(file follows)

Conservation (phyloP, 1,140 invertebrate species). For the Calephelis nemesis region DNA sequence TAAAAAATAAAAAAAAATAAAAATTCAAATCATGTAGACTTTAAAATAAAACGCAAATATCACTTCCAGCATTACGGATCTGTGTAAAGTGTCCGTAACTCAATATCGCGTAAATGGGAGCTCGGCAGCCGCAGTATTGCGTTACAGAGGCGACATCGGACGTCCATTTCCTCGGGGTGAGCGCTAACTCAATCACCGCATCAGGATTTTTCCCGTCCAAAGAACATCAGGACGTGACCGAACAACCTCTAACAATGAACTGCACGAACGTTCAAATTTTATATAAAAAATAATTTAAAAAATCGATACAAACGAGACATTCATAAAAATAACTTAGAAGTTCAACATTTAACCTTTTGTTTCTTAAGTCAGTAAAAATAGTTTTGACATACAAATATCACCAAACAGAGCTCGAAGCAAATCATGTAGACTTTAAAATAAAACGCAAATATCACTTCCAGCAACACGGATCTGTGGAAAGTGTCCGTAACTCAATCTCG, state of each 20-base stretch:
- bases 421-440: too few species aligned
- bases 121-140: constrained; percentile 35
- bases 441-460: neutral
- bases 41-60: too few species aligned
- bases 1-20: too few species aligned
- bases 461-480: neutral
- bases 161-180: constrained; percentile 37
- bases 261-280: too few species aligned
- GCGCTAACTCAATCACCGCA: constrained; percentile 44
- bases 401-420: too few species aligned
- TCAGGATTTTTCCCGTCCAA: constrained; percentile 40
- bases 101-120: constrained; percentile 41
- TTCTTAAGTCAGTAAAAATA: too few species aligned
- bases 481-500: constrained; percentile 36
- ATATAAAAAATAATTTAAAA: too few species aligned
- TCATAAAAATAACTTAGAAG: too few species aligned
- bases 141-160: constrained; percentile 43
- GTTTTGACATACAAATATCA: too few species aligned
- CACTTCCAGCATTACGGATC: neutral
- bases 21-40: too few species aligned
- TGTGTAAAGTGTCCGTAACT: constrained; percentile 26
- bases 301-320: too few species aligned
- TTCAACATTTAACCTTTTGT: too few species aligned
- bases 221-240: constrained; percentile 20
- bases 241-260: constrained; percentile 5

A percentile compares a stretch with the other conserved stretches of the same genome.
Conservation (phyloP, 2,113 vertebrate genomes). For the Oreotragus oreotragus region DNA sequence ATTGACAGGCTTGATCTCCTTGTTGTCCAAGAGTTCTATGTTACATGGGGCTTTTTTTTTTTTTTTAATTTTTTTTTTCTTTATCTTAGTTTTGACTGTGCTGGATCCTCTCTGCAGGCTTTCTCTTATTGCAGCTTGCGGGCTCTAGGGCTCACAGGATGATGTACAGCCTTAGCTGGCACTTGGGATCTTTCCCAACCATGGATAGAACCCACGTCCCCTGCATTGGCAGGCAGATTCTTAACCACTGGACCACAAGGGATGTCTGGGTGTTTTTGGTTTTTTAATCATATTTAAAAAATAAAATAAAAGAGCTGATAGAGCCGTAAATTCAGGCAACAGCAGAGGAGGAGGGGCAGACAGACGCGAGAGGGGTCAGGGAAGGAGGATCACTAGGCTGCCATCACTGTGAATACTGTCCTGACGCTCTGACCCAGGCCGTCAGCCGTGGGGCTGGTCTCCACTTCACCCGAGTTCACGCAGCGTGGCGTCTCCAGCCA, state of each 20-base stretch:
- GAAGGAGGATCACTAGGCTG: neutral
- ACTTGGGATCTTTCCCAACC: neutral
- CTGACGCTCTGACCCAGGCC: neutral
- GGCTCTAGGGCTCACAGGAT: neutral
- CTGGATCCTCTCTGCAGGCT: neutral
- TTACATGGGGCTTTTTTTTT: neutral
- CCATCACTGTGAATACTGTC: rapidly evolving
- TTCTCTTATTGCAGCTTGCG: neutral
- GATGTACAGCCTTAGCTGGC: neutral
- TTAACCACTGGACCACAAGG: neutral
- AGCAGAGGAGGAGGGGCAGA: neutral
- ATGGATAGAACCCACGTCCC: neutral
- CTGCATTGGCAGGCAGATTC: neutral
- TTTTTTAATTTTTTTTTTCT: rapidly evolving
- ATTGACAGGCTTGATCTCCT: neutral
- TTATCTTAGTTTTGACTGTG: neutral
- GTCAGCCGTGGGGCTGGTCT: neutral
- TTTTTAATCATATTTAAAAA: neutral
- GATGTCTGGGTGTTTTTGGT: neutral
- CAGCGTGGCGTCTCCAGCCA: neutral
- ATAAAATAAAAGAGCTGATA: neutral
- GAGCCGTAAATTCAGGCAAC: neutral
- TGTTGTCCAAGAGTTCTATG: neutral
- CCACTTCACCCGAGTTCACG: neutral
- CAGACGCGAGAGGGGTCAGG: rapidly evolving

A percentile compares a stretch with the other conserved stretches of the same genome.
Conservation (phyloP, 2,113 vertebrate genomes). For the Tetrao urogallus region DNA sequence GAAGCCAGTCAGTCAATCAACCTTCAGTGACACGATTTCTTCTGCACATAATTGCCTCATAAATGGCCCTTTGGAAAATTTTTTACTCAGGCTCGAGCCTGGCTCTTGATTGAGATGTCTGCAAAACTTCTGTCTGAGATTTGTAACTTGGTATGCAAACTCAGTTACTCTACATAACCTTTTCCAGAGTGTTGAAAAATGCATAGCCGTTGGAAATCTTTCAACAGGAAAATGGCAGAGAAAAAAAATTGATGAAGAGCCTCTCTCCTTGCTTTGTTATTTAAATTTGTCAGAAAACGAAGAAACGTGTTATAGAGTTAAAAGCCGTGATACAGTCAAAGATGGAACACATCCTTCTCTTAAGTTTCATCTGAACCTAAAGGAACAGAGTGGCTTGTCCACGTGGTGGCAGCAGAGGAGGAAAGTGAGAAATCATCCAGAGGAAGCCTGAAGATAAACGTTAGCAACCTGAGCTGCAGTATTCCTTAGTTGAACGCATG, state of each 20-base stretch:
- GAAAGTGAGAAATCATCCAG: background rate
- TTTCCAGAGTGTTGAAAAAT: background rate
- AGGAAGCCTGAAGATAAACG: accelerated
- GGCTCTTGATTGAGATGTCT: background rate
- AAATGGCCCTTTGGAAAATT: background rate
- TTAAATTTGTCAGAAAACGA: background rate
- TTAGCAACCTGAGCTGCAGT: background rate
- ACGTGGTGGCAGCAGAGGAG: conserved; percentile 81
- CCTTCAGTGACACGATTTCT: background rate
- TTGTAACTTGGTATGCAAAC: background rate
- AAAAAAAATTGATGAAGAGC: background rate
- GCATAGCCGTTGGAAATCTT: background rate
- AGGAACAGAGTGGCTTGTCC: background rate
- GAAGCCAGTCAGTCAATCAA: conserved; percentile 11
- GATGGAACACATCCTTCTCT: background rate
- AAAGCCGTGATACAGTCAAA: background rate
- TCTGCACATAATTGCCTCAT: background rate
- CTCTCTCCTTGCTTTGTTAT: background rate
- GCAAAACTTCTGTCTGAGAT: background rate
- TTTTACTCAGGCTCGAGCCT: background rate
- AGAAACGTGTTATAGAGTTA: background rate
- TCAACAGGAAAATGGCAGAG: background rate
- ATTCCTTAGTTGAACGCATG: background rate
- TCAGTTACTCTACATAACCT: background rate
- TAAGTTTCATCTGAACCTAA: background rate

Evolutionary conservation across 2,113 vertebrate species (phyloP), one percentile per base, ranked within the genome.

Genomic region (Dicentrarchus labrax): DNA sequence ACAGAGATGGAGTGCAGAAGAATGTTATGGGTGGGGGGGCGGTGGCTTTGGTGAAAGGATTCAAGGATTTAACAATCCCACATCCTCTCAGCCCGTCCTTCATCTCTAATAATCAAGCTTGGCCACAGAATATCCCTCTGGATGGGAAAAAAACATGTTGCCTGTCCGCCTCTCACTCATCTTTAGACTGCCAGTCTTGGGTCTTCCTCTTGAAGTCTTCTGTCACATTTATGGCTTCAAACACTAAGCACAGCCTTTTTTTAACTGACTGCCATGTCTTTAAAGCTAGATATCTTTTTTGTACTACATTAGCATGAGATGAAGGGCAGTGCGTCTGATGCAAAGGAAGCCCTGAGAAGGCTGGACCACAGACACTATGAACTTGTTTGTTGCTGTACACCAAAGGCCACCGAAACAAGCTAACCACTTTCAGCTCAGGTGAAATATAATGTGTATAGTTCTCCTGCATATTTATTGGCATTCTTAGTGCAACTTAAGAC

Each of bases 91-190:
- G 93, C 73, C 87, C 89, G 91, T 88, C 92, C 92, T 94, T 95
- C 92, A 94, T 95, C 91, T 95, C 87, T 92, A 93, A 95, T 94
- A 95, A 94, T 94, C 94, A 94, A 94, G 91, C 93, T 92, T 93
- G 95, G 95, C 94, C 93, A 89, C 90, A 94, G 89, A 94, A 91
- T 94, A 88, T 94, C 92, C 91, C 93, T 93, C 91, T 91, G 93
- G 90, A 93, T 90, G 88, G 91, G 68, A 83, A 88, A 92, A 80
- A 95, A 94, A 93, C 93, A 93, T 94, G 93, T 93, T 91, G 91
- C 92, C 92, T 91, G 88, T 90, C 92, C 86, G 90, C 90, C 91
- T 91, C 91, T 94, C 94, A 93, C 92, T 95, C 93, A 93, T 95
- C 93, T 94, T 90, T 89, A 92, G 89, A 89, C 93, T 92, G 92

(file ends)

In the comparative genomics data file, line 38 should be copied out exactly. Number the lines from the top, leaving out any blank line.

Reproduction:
- TTAACCACTGGACCACAAGG: neutral